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Tic - Toc - Atomic clock?


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After reading a thread about morbs and how they spawn every 1.5 cycles I started wondering how to build a proper stopwatch.

  • (+) We have a clock that works x seconds, then stops for 600-x seconds(0<=x<=600), so we have a 600 second stopwatch.
  • (+) We have filter/buffer gates that can measure up to 200 seconds(they can also measure0.1sec and 0.5 sec if set manually, that's important for later!)
  • (-) However, you can't really measure 300 seconds, then restart, can you?

So here's what I came up with:

5b5f4590459db_Atomicclock01.thumb.png.1cd365497400be6714287a1f540b1d25.png

I'm basically using 2 filters(filter+OR+NOT) to measure separately (x) seconds and (x-1) seconds, after which filters are restarted. The idea is to have the 2 filters synchronize at the time that you want.

In the picture, the "ONI" logic-wires will become active every x*(x-1) seconds.

There's one very nasty constraint to this - logic gates have a delay between switching signals.

Spoiler

This delay is big enough that it causes problems with such a clock. In my "small clocks" there are 3 delays(1 for the filter, 1 for OR gate and 1 for NOT gate). From trying and failing, I convinced myself that those delays are around 100ms each, so if top timer resets 3 times and the bottom timer resets 4 times, the bottom timer will measure 0.3 seconds more, since it reset 1 timer more. This basically means that the difference in resets must be 1! If you pick for example 3 and 5 seconds for filters, the "3sec" filter will reset 5 times and the "5sec" filter will reset 3 times. The difference of 2 resets(0.6seconds) is bigger than 0.5 seconds and the synchronization will fail, leading to a skip in the clock, which something we definitely don't want!.However, if the filters synchronize after x and x-1 resets, the whole setup works because the delay is less than 0.3 seconds.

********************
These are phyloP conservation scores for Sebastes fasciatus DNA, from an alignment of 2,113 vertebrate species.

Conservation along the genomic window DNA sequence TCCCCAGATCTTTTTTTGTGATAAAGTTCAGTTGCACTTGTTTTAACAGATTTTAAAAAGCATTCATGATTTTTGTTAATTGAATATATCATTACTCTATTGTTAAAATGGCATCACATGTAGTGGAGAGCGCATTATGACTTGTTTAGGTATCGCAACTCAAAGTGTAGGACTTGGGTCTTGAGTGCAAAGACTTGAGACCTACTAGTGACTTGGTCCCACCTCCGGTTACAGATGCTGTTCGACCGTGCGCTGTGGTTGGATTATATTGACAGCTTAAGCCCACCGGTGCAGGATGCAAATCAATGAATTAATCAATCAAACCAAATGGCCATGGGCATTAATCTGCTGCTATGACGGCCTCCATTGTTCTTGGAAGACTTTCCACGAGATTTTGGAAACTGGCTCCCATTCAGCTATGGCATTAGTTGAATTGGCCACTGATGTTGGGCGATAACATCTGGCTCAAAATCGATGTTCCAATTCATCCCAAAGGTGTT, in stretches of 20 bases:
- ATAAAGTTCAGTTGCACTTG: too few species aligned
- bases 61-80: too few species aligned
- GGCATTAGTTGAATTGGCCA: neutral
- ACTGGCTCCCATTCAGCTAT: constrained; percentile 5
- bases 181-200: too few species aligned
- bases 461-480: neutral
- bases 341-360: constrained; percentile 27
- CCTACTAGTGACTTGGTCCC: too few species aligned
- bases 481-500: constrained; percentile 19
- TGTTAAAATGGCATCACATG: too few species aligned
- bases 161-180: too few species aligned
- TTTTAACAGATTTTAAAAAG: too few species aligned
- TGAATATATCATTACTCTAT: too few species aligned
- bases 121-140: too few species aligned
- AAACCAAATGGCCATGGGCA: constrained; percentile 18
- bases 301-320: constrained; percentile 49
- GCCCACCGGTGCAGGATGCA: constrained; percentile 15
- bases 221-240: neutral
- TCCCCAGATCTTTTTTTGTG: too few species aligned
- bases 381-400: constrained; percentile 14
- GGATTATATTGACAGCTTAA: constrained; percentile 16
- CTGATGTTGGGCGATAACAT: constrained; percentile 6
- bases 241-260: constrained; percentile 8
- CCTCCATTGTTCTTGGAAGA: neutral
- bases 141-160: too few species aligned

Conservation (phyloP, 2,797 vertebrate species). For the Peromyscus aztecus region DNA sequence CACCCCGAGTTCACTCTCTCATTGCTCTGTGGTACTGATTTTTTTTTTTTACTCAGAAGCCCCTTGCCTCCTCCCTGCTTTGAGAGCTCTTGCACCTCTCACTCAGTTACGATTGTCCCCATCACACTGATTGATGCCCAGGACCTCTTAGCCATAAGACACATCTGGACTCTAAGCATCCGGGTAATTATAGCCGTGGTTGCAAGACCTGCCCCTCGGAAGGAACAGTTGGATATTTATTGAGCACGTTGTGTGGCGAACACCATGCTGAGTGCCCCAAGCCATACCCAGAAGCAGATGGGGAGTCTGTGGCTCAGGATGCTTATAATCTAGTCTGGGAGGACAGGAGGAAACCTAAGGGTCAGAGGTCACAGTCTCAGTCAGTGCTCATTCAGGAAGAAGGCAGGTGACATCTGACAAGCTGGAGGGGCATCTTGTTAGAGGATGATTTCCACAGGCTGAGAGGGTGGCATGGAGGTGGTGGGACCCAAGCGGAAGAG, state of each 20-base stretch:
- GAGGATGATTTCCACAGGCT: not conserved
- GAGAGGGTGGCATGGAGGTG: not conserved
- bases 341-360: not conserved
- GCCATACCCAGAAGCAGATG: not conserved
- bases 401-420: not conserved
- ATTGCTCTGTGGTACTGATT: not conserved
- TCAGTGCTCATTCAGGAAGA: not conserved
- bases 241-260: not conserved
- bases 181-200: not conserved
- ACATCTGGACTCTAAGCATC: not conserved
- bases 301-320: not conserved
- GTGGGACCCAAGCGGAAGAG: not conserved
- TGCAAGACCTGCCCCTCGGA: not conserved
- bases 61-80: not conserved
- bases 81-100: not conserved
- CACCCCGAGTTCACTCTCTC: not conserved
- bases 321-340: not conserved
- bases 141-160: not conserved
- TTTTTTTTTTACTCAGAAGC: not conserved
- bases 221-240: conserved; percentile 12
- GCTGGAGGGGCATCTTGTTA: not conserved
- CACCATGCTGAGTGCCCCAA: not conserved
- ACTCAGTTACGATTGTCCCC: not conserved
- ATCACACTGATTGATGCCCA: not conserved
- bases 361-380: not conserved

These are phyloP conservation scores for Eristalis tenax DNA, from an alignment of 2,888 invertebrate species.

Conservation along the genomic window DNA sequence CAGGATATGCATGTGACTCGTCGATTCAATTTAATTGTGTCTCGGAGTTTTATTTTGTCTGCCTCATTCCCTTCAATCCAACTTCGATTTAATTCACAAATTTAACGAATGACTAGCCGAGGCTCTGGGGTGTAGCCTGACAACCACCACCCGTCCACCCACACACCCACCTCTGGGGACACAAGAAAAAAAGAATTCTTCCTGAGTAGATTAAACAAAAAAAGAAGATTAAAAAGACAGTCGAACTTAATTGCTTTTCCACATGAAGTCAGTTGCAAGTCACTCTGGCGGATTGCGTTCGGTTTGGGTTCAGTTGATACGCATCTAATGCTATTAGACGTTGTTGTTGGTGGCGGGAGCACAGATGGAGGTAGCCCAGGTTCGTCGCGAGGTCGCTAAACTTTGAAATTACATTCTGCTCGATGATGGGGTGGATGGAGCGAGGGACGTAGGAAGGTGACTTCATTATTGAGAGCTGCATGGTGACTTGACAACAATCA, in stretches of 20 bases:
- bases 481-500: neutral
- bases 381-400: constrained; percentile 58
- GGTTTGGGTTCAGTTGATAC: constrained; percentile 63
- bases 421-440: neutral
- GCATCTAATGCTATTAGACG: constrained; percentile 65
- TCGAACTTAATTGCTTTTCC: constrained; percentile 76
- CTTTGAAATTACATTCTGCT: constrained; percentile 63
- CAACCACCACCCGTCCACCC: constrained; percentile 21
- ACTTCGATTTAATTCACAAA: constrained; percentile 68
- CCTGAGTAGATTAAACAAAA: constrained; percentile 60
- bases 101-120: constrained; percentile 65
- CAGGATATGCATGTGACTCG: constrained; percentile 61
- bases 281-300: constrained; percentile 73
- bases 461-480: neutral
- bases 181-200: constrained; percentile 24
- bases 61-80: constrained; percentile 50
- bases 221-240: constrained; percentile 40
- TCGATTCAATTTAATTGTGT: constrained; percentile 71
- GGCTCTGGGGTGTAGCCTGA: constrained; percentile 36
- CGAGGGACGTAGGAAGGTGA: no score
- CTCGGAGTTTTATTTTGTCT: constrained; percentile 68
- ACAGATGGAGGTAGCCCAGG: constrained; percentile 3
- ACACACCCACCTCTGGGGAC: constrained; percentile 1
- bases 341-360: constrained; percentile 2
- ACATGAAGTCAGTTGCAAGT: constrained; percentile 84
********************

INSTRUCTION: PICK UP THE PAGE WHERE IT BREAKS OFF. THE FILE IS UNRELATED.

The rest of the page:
Long story short, I have the filter on the right set to 0.5 sec - mitigates 1 cycle of logic gate delay, so top filter "waits" that extra delay time it takes for the bottom filter to catch up. This means that the top "small clock" that has the extra 0.5sec filter needs to be set to the bigger of the 2 numbers(in the case of the picture x instead of x-1).

The easiest way to use it is to set top and bottom filters to something like 31 and 30 seconds and you will measure 930 seconds.

Spoiler

In fact you'll measure a bit more, 0.3 seconds/reset, so 930+31*0.3=939.3s

However, there are other ways to choose "x" and "x-1" so that you measure closer to 900.

Spoiler

Now let's discuss what you can do with this clock:

  • This gives you an "easy" way to measure 30 seconds as 6*5(in case you're too stupid to use only 1 filter :D).
  • If you want 300 seconds, things get more interesting(unless you use 2 consecutive filters with 200+100 or 150+150 :D).
    • To split it into 2 numbers, we obviously can't use x*(x-1) (since no 2 consecutive numbers multiply to 300). However, if we're smart we can use 60 and 50, since they have a least common multiple(LCM) 300. But how did we choose 60 and 50?
      1. split our number into prime factors - 300=3*10*10=3*2*5*2*5
      2. Using some of those, make 2 consecutive numbers by multiplication, e.g. 5 and 3*2(6), so (5,6)
      3. Multiply those 2 numbers(5,6) by all the other unused factors, in our case those are 3*2*5*2*5 (10), so we multiply 5 and 6 by 10 to obtain our final numbers (50,60)
        • Note that step (2) has multiple solutions. You can also pick (2,3)*5*5*2=(100,150), or (3,4)*25=(75,100). Those are the 3 solutions I see for 300. It is enough to find 1 of them!